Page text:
A falling population in the Highlands has been halted by growing numbers of migrant workers moving to the region.
Population change will impact on police and other public services
The phenomenon was discussed at a summit held in Inverness on Tuesday, organised by the Wellbeing Alliance.
The meeting also heard how the rise in people arriving from within the UK and abroad has brought potential problems in housing and education.
Minister for Public Service Reform Tom McCabe and Gary Coutts, of NHS Highland, were among the speakers.
The population in the Highlands increased by 2,250 in the year to June 2005 to 213,500.
Deaths still outnumber births, but there has been a significant increase in people moving to the region from elsewhere in the country and from abroad.
The summit heard that most of the migrants have settled in the Inverness area and most non-UK migrants were aged 18 to 34.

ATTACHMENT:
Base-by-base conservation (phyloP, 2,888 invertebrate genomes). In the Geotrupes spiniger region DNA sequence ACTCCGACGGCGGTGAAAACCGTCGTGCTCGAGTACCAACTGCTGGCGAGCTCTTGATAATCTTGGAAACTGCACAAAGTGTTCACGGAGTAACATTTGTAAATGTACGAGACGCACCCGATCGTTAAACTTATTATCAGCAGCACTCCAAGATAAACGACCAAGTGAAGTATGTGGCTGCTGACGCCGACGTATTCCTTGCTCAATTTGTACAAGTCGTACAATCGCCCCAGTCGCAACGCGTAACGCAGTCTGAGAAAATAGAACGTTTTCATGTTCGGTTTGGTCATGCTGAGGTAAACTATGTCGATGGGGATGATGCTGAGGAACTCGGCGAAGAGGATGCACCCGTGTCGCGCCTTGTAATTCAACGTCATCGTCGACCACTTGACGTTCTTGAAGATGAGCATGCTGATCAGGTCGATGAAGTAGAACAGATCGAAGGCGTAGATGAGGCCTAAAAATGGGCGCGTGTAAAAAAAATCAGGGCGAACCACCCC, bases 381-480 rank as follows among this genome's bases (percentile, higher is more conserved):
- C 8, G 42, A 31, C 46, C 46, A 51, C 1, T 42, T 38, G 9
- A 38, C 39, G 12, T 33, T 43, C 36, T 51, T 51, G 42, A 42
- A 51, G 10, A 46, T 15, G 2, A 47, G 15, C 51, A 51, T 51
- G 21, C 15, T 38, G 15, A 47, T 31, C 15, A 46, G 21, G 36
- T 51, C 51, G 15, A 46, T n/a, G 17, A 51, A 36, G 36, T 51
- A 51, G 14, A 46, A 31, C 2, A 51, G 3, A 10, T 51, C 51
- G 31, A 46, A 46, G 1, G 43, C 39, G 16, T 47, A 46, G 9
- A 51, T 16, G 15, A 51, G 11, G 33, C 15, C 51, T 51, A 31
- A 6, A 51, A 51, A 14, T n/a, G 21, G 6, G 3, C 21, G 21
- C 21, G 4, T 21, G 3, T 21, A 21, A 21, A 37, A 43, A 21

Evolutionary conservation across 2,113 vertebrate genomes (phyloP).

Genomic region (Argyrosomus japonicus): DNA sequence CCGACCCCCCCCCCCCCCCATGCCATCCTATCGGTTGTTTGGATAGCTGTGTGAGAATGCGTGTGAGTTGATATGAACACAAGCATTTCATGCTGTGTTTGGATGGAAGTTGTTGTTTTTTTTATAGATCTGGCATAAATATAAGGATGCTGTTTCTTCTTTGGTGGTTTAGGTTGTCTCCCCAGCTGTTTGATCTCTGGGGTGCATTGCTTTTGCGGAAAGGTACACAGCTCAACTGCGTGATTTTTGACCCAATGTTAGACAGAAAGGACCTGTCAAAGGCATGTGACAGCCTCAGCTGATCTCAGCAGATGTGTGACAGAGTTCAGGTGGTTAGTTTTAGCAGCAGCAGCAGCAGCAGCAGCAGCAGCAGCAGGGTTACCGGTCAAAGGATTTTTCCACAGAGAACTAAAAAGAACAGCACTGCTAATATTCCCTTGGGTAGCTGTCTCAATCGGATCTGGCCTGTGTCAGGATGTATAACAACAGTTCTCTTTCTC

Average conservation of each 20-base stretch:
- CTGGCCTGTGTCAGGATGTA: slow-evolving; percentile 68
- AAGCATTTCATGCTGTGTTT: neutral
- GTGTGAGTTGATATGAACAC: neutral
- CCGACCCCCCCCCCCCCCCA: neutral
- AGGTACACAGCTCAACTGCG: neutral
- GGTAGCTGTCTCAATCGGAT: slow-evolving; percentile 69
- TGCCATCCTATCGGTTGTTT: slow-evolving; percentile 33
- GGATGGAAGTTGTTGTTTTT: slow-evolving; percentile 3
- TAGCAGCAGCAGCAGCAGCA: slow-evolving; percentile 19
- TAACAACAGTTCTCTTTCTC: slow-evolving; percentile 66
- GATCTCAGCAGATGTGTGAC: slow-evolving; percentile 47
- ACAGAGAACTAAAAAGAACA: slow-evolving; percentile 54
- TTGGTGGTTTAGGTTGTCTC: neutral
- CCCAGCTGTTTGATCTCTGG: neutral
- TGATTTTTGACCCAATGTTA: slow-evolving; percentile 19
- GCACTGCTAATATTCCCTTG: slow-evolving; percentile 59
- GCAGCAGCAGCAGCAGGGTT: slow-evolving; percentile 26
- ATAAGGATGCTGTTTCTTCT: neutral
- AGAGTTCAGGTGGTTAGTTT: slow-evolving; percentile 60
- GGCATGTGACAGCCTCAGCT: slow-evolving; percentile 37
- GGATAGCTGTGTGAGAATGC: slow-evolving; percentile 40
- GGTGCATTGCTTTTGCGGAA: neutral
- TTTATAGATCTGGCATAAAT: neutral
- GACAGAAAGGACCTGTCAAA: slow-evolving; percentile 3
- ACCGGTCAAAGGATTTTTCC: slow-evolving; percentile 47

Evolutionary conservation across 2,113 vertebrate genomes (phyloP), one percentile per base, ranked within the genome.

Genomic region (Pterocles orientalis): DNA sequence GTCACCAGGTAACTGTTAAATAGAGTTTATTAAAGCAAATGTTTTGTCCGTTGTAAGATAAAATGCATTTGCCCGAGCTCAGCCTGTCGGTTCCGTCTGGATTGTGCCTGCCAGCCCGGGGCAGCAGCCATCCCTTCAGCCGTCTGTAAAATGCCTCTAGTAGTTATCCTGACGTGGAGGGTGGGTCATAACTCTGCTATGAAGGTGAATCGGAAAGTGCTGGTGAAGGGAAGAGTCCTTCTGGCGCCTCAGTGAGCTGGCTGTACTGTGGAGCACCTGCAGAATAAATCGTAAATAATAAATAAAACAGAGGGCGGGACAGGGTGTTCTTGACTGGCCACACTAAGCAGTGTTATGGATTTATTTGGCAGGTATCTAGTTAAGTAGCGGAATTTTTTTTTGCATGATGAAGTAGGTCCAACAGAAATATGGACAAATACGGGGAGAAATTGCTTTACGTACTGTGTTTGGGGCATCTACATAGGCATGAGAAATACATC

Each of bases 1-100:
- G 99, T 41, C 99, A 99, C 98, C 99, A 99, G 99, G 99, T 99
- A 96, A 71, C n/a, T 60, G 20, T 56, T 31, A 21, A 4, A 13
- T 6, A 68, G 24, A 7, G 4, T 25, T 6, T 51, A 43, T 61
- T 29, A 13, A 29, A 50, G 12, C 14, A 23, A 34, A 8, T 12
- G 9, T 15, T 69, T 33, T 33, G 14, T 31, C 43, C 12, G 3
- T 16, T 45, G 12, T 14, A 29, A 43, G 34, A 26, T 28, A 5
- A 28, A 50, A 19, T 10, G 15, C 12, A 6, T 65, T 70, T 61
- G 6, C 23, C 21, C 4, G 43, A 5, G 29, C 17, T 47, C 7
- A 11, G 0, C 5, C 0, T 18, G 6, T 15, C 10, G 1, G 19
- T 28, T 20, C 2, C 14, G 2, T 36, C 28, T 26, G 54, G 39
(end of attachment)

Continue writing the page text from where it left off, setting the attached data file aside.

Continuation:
However, policy-makers voiced concerns at the loss of young people, with many leaving home in the search for work or to study at university.
The influx of people to the Highlands from other parts of the UK and from abroad has raised new challenges for the local authority.
There is a variety of about 60 different languages among 600 new pupils.
Highland Council's head of policy, Carron McDiarmid, said it faces a huge task in providing enough housing and targeting education and social services to meet the needs of the changing population.
Mr McCabe was a keynote speaker at the Population Summit in Highland Council's headquarters.
Other speakers included Willie Roe, chairman of Highlands and Islands Enterprise, and Linda Cowie, head teacher at Crown Primary School in Inverness where for one in 10 pupils English is their second language.
The Wellbeing Association includes Highland Council, police and health services and representatives from the private sector.